The youngest of the classic Universal Monsters, the Creature was a real game changer. All of his predecessors were monsters that were simply actors in make up. It was obvious that Bela Lugosi was Dracula, you could see Lon Chaney Jr. behind the fur as the Wolfman and Boris Karloff’s signature facial features shown through the bandages of the Mummy and the bolts of Frankenstein. But no one in 50’s America could be able to point Ben Chapmen out of a lineup after seeing him as the Creature. As one of the first examples of a full body suit, the Creature was one of the first times that an audience had seen a monster without a human face behind it. This created a sense of fear and intrigue that would pave the way for my number one over 20 years later. Unfortunately, like many monster films, the Creature was featured predominately on the poster, so the surprise is ruined for the movie goers. I would’ve loved to have had the chance to see this film without the spoiler. Jack Arnold does such a perfect job hinting and teasing with glimpse of the Creature, that by the time it is pulsating and lunging towards the camera, the audiences of the 50’s much have been wetting their pleated little britches.
1. The Alien - Alien (1979) – Ridley Scott
With this blog I try and pride myself in bringing to light titles that are outside of the cinematic populace. I do my best to steer clear of films that could be found on AFI lists or in IMDB’s top 100. This is not meant as a form of elitism, but rather to give the films that may have just as much merit as those more well known a chance to have a larger audience (even if that is just an audience of one or two). That said, there are times and subjects where I can’t ignore a movie that deserves all the praise it can get. If you look on most top monster lists, you will find my number 1. To not include Alien on this list would be a serious blow to my integrity. From the pacing, to the lighting, to the score, to the sets, everything about the film is claustrophobic and terrifying, and that is well before we even see the alien itself. There are very few instances in the horror/sci fi cinematic world when something comes along that is original and changes everything after it, Alien is one of the those cases. Ever since this particular alien graced the screen, every alien since has in some way resembled it (included the unoriginal one in Super 8 that inspired this list).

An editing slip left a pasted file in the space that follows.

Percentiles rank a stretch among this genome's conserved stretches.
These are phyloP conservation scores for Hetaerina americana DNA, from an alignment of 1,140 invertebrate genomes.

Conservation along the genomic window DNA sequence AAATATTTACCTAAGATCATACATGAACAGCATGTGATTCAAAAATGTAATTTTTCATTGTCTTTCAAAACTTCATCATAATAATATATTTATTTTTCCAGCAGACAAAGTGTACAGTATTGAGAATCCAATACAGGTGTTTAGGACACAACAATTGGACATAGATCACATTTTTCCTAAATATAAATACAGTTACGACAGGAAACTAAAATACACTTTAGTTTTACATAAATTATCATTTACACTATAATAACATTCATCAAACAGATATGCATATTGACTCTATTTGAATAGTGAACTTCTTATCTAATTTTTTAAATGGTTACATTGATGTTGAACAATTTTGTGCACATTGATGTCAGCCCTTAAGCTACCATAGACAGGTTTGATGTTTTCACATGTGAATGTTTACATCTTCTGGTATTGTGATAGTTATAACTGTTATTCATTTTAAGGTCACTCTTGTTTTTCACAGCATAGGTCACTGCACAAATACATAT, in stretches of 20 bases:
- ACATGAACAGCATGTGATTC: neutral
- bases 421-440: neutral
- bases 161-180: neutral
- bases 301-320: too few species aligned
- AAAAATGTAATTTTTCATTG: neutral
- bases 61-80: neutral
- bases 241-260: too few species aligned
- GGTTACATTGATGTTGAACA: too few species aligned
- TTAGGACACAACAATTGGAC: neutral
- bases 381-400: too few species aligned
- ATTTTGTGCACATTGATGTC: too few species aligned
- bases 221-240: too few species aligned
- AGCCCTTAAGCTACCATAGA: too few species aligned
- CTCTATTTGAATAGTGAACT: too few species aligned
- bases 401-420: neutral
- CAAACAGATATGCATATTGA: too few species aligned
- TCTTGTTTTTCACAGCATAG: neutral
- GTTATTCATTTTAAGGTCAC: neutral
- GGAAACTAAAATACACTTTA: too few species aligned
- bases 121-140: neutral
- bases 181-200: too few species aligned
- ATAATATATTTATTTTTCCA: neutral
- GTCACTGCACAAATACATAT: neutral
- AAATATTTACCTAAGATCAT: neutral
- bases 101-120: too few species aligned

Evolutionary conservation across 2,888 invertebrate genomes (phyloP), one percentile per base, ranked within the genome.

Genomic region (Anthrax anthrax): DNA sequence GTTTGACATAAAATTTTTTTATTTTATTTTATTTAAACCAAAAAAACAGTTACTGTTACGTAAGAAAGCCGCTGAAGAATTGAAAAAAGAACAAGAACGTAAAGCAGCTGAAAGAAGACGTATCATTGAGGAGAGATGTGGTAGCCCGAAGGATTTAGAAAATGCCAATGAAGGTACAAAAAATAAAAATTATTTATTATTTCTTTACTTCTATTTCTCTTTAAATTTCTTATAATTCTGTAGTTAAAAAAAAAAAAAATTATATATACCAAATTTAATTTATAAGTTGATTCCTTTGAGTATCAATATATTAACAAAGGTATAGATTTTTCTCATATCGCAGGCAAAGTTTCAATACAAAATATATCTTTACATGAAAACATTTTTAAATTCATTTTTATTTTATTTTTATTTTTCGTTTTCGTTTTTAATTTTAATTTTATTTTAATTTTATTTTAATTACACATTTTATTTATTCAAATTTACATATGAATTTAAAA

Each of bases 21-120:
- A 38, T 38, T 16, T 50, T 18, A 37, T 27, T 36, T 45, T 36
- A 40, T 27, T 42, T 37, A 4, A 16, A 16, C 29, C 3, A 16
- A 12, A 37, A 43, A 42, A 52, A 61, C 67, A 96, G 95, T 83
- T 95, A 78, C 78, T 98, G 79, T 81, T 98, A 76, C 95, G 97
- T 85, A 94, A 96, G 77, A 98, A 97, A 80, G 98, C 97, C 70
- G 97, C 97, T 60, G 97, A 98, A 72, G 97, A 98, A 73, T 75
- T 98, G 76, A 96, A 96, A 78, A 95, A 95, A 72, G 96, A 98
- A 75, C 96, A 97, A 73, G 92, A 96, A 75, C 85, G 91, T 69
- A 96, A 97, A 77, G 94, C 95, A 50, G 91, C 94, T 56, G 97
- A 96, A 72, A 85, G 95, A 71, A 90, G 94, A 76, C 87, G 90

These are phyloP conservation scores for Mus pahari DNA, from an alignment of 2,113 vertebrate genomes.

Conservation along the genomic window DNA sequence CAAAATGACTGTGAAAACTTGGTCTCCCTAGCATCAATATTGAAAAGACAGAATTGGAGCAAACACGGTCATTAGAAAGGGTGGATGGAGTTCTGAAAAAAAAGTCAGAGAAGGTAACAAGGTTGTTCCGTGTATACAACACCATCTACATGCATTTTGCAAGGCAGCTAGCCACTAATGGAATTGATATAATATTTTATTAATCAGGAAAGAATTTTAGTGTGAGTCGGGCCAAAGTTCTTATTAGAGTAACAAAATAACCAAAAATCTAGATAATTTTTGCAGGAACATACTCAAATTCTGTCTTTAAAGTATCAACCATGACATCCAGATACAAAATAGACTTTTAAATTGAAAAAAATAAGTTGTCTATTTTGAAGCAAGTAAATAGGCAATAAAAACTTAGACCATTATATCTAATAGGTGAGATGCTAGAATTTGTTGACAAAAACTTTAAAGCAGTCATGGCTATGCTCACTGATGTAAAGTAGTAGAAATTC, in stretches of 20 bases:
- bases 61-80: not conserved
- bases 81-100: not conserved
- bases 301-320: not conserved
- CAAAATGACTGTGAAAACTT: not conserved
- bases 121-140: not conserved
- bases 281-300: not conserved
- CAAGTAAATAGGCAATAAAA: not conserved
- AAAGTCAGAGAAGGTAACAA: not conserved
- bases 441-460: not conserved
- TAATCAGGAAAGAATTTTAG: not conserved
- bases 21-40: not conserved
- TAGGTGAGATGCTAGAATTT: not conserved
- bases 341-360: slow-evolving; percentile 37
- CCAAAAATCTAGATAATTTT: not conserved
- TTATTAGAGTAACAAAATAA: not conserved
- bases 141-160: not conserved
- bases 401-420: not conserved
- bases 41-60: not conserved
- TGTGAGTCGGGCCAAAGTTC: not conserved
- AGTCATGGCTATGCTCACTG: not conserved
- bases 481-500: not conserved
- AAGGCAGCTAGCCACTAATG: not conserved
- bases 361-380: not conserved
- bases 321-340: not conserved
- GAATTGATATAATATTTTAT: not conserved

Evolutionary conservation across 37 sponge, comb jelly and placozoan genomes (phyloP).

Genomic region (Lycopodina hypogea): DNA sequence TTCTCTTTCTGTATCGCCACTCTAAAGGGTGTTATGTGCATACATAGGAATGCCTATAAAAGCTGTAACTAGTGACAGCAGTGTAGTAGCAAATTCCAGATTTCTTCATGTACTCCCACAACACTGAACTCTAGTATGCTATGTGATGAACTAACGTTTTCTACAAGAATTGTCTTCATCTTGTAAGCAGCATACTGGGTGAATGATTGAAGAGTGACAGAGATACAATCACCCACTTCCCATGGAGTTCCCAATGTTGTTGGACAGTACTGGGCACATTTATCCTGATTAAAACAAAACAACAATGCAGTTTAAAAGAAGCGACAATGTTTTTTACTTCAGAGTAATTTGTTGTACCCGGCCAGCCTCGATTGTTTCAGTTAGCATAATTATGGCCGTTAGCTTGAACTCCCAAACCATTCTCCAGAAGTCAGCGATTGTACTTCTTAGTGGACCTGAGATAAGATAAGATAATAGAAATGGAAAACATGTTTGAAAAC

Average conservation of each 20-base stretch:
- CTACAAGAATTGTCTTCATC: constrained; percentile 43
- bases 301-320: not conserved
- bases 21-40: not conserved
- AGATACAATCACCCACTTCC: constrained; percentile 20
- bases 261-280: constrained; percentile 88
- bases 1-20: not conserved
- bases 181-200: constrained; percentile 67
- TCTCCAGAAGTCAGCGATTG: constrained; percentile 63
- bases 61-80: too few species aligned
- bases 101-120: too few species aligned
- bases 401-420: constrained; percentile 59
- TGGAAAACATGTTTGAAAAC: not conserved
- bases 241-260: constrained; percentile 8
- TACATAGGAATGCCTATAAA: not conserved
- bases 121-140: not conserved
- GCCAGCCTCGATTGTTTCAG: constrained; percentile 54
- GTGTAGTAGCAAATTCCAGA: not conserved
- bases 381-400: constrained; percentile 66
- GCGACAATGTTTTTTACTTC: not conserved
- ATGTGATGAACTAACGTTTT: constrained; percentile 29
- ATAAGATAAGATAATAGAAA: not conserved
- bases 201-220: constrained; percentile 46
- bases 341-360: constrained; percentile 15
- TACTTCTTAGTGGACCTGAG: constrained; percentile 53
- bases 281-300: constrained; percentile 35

Monster in My Closet - (1986) – Bob Dahlin
Before there was Snakes on a Plane there was another ingenious descriptive titled movie Monster in My Closet. With a monster that looks like a combination of the Rancor from Return of the Jedi, the alien from Alien and a naked mole rat, this tongue-in-cheek comedy/horror from 1986 does a pretty reasonable job lampooning a lot of typical cliches that you will find in a monster movie. At least I think that was their intent. There is a good possibility that the producers just made a bad monster movie and made it funny in post.